SOUTHERN DISTRICT OF TEXAS DISTRICT COURT HOLDS “CONSTRUCTION OF RESIDENTIAL PROPERTY EXCLUSION WITH EXCEPTION FOR APARTMENTS” POLICY PROVISION RELIEVED INSURER FROM DUTY TO DEFEND
On March 21, 2013, Judge Keith Ellison of the Southern District of Texas, Houston Division, determined that the “Construction of Residential Property Exclusion with Exception for Apartments” provisioncontained in a commercial general liability policy relinquished the insurer’s duty to defend its insured in a construction defect lawsuit. American Empire Surplus Lines Ins. Co. v. Nat. Fire Ins. Co. of Hartford, 2013 WL 1194866, Civil Action No. H–12–2313 (S.D. Tex. – Houston, Mar. 21, 2013).
The salient facts are as follows: Plaintiff American Empire Surplus Lines Insurance Corporation and First Specialty Insurance Corporation issued insurance policies to ARCI, Ltd. for different policy periods. First Specialty issued a General Liability Policy to ARCI with a policy period from 2003 to 2004, during which time ARCI performed roofing, sheet metal, and chimney flashing work in the construction of an apartment complex in Florida. In 2006, the apartments were converted to condominiums. ARCI was later sued in a Florida state court for its work in the apartment complex construction. First Specialty argued that its obligation to defend ARCI in the Florida state action was precluded by the relevant policy endorsement entitled “Construction of Residential Property Exclusion with Exception for Apartments.”
The pertinent language of First Specialty’s endorsement provided that no duty to defend was provided for any claim, including but not limited to, claims for “bodily injury,” “property damage,” “personal and advertising injury” arising out of the construction of residential properties, except apartments, but including and not limited to condominiums. The provision went to state that if any apartment was converted to a condominium, then coverage under the policy would be excluded for any claims for “bodily injury,” “property damage,” “personal and advertising injury,” arising out of the construction of the apartments which occurred after the conversion of the apartment into a condominium.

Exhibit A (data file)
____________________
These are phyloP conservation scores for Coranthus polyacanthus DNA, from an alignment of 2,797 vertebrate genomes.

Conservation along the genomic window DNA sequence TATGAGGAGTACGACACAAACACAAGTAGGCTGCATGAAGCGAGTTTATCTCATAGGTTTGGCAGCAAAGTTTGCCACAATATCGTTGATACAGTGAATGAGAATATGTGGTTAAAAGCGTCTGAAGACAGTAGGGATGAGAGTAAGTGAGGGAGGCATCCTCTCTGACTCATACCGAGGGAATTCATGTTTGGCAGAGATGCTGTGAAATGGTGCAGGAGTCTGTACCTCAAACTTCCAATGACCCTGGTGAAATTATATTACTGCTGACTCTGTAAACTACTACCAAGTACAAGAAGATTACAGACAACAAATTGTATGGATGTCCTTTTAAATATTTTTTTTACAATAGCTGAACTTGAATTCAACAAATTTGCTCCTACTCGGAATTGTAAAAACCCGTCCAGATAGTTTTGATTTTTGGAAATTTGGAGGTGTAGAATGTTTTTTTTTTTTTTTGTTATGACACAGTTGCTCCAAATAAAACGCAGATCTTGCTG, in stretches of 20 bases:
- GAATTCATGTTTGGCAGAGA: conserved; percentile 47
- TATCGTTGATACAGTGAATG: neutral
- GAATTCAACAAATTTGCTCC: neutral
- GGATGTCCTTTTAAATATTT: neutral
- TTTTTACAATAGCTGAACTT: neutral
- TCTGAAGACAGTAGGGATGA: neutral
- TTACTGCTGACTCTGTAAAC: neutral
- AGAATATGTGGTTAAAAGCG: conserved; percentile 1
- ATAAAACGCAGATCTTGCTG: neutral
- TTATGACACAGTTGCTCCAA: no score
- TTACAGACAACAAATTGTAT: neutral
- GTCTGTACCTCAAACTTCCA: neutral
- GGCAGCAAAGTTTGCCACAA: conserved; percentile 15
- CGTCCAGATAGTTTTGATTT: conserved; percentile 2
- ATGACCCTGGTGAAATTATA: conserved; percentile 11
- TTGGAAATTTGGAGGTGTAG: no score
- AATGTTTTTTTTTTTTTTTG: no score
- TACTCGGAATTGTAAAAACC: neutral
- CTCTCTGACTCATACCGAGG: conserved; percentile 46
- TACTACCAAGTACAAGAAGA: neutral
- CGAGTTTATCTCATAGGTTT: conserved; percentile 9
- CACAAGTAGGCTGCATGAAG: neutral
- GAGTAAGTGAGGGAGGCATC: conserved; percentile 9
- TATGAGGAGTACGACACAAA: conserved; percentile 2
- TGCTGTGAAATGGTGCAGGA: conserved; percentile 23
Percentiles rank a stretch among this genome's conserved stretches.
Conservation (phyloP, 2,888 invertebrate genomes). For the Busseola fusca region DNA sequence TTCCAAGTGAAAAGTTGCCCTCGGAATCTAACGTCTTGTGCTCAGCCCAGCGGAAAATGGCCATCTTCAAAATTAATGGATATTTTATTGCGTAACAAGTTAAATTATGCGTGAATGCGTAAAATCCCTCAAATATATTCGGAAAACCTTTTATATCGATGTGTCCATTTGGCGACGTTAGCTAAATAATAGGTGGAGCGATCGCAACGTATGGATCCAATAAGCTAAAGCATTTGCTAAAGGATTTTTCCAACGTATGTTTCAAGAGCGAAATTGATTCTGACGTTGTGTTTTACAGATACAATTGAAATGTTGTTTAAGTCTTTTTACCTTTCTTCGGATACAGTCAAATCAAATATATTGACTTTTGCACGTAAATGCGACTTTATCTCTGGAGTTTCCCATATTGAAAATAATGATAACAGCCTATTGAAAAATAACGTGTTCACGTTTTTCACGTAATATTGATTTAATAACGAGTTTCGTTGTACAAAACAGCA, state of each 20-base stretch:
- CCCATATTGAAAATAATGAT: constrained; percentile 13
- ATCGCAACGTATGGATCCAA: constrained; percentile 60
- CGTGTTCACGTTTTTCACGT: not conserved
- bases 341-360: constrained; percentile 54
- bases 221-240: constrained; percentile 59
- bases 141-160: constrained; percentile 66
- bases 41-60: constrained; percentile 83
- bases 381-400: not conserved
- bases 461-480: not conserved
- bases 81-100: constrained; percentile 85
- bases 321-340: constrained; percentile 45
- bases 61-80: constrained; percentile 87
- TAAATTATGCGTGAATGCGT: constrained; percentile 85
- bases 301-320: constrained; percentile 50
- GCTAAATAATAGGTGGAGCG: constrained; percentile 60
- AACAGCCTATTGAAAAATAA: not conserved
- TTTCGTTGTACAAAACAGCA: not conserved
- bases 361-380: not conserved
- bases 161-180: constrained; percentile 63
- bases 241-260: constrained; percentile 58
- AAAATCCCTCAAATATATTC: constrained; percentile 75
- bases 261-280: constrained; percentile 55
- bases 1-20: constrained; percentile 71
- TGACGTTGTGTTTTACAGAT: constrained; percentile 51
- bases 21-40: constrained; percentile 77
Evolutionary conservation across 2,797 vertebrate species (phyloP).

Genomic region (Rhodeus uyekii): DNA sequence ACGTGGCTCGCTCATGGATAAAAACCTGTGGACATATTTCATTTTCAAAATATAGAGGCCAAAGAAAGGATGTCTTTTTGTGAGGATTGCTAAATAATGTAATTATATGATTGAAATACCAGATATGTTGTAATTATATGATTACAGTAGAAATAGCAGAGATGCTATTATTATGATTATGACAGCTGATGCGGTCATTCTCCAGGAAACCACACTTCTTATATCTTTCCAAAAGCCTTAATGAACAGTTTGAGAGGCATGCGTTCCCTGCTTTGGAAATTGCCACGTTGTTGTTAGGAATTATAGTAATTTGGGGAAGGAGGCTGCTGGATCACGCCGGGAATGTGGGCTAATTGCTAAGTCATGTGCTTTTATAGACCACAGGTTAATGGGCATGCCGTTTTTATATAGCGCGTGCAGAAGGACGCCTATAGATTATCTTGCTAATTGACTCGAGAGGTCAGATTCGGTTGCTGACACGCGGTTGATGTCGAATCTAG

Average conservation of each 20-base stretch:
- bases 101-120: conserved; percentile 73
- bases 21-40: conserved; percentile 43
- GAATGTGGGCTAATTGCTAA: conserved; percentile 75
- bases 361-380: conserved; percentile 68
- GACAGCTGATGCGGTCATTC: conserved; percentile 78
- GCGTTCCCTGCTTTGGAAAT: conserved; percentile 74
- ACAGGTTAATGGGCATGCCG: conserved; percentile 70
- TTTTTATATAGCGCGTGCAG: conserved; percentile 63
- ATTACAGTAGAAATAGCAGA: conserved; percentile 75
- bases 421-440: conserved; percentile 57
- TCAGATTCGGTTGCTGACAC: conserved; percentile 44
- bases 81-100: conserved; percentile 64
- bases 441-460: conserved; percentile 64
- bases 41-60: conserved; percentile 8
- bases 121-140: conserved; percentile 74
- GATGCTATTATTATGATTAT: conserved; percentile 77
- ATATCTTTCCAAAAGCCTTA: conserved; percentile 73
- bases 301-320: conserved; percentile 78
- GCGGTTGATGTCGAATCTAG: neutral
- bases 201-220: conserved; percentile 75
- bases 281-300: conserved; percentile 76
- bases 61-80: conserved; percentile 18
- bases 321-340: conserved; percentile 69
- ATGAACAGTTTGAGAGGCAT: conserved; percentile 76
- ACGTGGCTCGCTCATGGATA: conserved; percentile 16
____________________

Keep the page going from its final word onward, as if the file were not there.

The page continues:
Plaintiff American Empire filed suit in the Southern District of Texas seeking a declaration that First Specialty was also obligated to defend ARCI in the construction defect lawsuit in Florida. American Empire argued that First Specialty’s policy excluded only injuries and damages that occurred after the conversion of the apartments into condominiums and, because the alleged construction defects (property damage) occurred before conversion, First Specialty’s policy did not exclude coverage for the alleged apartment complex defects. In response, First Specialty argued that the provision excluded coverage for all claims made after the conversion of the apartments to condominiums and, since the claims for construction defects were made after the conversion to condominiums, the claims asserted against ARCI in the Florida suit were outside First Specialty's coverage.
As a matter of first impression (the parties agreed that the particular language at issue had never before been construed by a court in Texas or any other jurisdiction), Judge Ellison found that although “the draftsmanship was less than perfect” the logical interpretation of the policy language was that all claims made after the conversion of the apartments to condominiums were excluded from coverage. Therefore, the Court held First Specialty did not have a duty to defend ARCI in the Florida state action and dismissed the case with prejudice.